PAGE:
The time factor

Complexity of care can be understood as increased time required to evaluate and treat health care conditions (in terms of patient behaviour and self regulation, involvement of family in care, office visits to physicians, visits for diagnostic tests, appointments to allied health care professionals, and filling prescriptions) and increased information that must be mastered in order to understand how to manage these conditions. How this complexity is navigated by patients, family caregivers, and health care providers is, at present, poorly understood.

The time demands of chronic disease management strain both providers and patients, and current paradigms of care only exacerbate this strain. Simply put, what constitutes optimal management is unknown. In order to develop more appropriate models of care it is essential to understand these issues better.

A new philosophy of care?

There are substantial limitations with the current approach to chronic disease management. Taking a complete history and doing a physical examination (to isolate a singular cause) and arranging a management strategy (which stands to be corrected with intervention) is not likely to be successful. The current model of clinical management needs to be rethought; it should focus more on understanding functional capacity and resolving issues with respect to functional status rather than looking for cures or eliminating reversible singular causes.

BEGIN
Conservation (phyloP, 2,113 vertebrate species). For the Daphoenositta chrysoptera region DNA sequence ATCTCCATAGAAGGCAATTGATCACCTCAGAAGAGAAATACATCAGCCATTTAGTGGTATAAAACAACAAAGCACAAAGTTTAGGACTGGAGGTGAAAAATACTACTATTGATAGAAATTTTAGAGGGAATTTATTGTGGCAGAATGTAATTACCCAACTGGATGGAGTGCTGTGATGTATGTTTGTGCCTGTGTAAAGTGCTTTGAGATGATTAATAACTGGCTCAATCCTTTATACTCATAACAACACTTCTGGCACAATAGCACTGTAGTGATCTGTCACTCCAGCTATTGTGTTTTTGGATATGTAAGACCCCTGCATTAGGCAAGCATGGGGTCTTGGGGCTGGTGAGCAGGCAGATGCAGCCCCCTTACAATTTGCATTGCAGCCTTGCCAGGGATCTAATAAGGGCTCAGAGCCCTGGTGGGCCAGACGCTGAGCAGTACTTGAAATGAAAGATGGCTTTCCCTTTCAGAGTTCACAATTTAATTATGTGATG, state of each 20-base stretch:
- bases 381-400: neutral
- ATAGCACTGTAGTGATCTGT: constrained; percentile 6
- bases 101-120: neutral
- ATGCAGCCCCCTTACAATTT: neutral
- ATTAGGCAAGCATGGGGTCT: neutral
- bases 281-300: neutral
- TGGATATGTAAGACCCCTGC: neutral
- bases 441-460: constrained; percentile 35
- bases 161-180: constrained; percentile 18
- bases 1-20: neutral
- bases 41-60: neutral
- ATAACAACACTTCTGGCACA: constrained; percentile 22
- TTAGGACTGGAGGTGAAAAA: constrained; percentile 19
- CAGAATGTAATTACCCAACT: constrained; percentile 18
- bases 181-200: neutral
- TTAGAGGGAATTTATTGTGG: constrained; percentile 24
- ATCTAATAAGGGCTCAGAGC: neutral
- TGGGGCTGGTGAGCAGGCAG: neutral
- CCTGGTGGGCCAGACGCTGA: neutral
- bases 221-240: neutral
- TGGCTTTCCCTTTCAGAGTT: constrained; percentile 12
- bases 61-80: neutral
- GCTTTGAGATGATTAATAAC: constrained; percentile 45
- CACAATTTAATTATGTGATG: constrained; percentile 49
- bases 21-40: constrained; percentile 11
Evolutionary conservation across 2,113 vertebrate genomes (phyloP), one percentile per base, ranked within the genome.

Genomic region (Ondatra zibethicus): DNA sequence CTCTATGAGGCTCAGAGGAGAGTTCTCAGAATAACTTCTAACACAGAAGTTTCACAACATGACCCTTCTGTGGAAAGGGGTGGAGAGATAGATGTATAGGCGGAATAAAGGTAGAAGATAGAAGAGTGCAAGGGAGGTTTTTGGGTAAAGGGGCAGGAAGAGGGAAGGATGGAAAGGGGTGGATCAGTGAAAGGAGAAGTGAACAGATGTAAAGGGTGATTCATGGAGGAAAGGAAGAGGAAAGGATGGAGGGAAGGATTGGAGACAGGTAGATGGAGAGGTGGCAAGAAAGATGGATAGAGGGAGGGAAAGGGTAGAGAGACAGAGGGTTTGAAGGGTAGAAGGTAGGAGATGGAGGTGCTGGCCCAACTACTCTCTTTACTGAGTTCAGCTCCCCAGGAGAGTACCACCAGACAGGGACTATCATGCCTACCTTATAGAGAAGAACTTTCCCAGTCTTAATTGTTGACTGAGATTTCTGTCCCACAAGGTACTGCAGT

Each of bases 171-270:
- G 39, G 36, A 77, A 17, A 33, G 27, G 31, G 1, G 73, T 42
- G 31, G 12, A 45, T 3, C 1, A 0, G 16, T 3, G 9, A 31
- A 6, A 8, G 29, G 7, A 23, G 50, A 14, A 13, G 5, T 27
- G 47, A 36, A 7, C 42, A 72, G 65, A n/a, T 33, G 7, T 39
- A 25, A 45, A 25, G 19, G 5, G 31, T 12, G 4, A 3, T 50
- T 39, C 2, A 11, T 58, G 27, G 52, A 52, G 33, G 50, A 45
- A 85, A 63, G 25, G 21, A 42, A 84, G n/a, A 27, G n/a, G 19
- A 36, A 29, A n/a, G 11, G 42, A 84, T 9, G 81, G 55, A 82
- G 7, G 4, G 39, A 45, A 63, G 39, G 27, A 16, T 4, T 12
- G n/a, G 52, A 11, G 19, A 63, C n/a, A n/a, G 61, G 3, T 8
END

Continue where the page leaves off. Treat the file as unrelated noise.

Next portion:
Management of patients with confluent morbidity bears resemblance to palliative medicine, with the exception that one cannot estimate or expect death within a specific time frame. Many people with terminal conditions would not be considered eligible for certain interventions, such as aortic valve replacement, whereas individuals with confluent morbidity might benefit from such an invasive procedure. The type of management here would likely need to draw on elements of patient-centred care and theories of concordance.8,9 It would emphasize identifying priorities that individuals and their family caregivers have for managing functional status and would also require an explicit solicitation of end-of-life preferences and degrees of aggressiveness in management.

Deliberation and dialogue, with the goal of understanding a patient’s “equilibrium,” might be a promising model.10 Deliberation entails taking the time to evaluate alternatives and acknowledging the breadth of uncertainty associated with the evidence base for decision making in these contexts. These individuals are the most likely to be excluded from clinical trials, yet are paradoxically the most likely to receive multiple medications. This contradiction has not received sufficient attention. Dialogue entails a full and frank discussion and articulation of complexities and uncertainties associated with multiple chronic conditions. Equilibrium entails establishing the most acceptable functional status amenable to the patient, then considering the use of powerful modalities of diagnosis and treatment only when there is agreement that the equilibrium has been sufficiently disturbed. The patient and health care providers proceed only when mindful of the harm-to-benefit uncertainty. This is what the recent Health Council of Canada report indicates patients value most—discussion of individual treatment goals, explanations of medication effects, and empowerment with respect to the management of chronic disease.1